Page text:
World Stock Markets Drop After 2-Day High

October 15, 2008 at 2:23 am Leave a comment

tokyo-pedestrians-world-markets.jpgEuropean and Asian stock markets mostly fell back Tuesday after a
two-day rally amid profit-taking and concerns that the global efforts
to restore confidence in the battered financial system will not be
enough to stave off a deep recession.

The FTSE 100 index of leading British shares was down 130.91 points,
or 3.0 percent, at 4,263.30. Germany’s DAX was 127.03 points, or 2.4
percent, lower at 5,072.16, while France’s CAC-40 was 85.29 points, or
2.4 percent, down at 3,543.23.

The losses in Europe’s follow similar declines in the U.S. and most Asian markets, except Japan.

a bumper start to the week, the inevitable reversal for equity markets
does seem to be underway but there’s certainly no real belief so far
that this will mark the end of the rally at least in the short term,”
said Matt Buckland, a dealer at CMC Markets.

“Instead, we’re
seeing some profit taking and a reassessment of positions after the
upswing, although there is an element of concern as to the longer term
economic outlook creeping in,” he added.

The upswing seen in the
early part of the week was due to the unveiling of a series of bank
rescue packages from governments around the world to restore confidence.

Tuesday, the U.S. government followed Europe’s lead and announced it is
to pump some US250 billion into shares of its leading banks, including
JP Morgan Chase & Co., Bank of America Corp., Goldman Sachs Inc.
and Citigroup Inc.

The long-term key is whether the flurry of
activity can actually break the logjam in credit markets. Despite the
coordinated interest rate reductions announced last Wednesday, and
massive liquidity boosts, the rates at which banks lend remain high,
despite some easing in rates and spreads this week. That could in turn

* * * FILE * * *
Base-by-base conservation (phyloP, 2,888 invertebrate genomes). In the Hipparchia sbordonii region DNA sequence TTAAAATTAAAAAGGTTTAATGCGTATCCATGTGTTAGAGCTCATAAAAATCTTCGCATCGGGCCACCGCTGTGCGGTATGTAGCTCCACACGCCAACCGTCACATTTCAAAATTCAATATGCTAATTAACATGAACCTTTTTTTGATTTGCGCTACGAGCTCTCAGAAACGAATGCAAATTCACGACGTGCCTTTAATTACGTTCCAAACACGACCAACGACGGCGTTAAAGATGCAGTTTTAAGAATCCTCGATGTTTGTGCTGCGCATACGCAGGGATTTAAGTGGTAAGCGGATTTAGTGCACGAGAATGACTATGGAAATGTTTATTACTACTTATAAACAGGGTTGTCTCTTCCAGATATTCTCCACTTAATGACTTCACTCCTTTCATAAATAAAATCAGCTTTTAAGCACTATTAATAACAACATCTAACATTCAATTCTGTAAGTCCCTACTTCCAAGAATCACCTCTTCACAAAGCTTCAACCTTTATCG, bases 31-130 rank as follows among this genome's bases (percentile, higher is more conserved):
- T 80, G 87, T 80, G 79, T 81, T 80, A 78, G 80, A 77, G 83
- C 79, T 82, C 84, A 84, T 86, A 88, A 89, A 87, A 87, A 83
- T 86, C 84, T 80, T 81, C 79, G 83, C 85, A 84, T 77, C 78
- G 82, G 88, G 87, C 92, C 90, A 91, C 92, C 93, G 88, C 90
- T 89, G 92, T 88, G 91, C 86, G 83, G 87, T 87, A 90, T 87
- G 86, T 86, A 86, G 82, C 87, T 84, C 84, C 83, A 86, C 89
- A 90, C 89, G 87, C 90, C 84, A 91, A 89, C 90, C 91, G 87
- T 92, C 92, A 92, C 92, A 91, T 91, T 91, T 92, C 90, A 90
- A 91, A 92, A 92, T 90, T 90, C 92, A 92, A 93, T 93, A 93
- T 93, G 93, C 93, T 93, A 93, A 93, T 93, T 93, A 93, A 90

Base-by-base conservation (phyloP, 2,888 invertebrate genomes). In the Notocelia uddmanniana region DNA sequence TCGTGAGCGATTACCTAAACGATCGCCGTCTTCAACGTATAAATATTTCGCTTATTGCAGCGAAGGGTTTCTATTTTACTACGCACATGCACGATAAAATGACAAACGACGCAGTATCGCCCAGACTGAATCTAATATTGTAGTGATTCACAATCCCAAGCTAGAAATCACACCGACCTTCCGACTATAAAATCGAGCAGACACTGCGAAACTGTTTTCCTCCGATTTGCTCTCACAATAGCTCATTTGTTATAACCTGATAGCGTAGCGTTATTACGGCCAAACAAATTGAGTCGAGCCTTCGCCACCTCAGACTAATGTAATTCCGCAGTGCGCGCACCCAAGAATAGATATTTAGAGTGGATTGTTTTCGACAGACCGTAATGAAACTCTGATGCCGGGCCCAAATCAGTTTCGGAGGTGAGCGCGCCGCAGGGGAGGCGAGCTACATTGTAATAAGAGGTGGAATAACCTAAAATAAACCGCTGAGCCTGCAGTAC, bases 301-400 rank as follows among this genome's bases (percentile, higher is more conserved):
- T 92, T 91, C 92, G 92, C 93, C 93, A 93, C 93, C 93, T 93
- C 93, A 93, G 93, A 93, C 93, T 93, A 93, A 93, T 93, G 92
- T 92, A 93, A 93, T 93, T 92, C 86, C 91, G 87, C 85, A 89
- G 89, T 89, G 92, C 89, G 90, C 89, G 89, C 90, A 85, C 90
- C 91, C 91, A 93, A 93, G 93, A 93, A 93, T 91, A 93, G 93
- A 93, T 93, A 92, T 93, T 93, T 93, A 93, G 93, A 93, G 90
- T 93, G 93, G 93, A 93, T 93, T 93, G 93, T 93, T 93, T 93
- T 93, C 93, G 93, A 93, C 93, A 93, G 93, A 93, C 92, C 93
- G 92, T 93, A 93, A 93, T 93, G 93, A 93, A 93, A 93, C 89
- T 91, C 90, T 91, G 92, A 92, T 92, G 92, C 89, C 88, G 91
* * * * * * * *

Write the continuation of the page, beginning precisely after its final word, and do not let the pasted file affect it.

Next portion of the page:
make it harder for businesses and consumers to get the credit they need
and hurt the economy.

Though the rescue packages have helped
confidence in markets recover somewhat, evidenced by Monday’s record
rise on Wall Street and the modest easing in interbank lending rates,
they will do nothing to prevent a serious economic slowdown.

plans will not be able to avoid a serious fallout of the financial
crisis on the real economy, as the deleveraging currently undergoing in
the financial sector and the confidence effect of recent events on both
businesses and consumers hit Main Street,” said Luigi Speranza, an
analyst at BNP Paribas.

The effect on the real economy was
highlighted Wednesday in Britain with the news that unemployment rose
by another 164,000 between June and August, to 1.79 million. The
biggest rise since 1991 took the official unemployment rate up to 5.7
percent from 5.2 percent in the previous quarter.

“With the UK
heading into recession, we expect this measure to rise by a total of
1.5 million to around 3 million or 9 percent by the end of 2010,” said
Vicky Redwood, an economist at Capital Economics.

Concerns about
the global economic outlook are clear also in the price of oil, which
has fallen another $1.07 to $77.56, near the year lows recorded last
Friday when stock markets around the world collapsed.

issues have also taken a hit on worries about slowing demand. Shares in
Posco, the world’s fourth-largest steelmaker, lost almost 8.7 percent
in South Korea, while BHP Billiton Ltd, Australia’s largest oil and gas
producer, sank more than 4 percent.

A day after announcing
billions in new spending to protect Australia’s economy, Prime Minister
Kevin Rudd accused Wall Street of “obscene failures” in corporate
governance and blamed “extreme capitalism” for turmoil.

in Asia, Hong Kong’s Hang Seng Index lost 834.58 points, or nearly 5
percent, to close at 15,998.30 after rising more than 13 percent the
previous two days. Markets in Australia, South Korea, China, India and
Singapore also sank.

Japan’s Nikkei 225 index bucked the trend,
however, ending up 1.1 percent at 9,547.47. The benchmark soared 14
percent in the previous session _ its biggest single-day gain ever.

Hong Kong, Chief Executive Donald Tsang said the meltdown was even
worse than the 1997 Asian financial crisis and would take a far bigger
toll on the global economy.

Major exporters such as Japanese
automakers slumped due to concerns over the U.S. economy, a vital
market for Asian goods. Honda Motor Co. shed 5.23 percent, and Toyota
Motor Corp. lost 1.88 percent.

Source: AP


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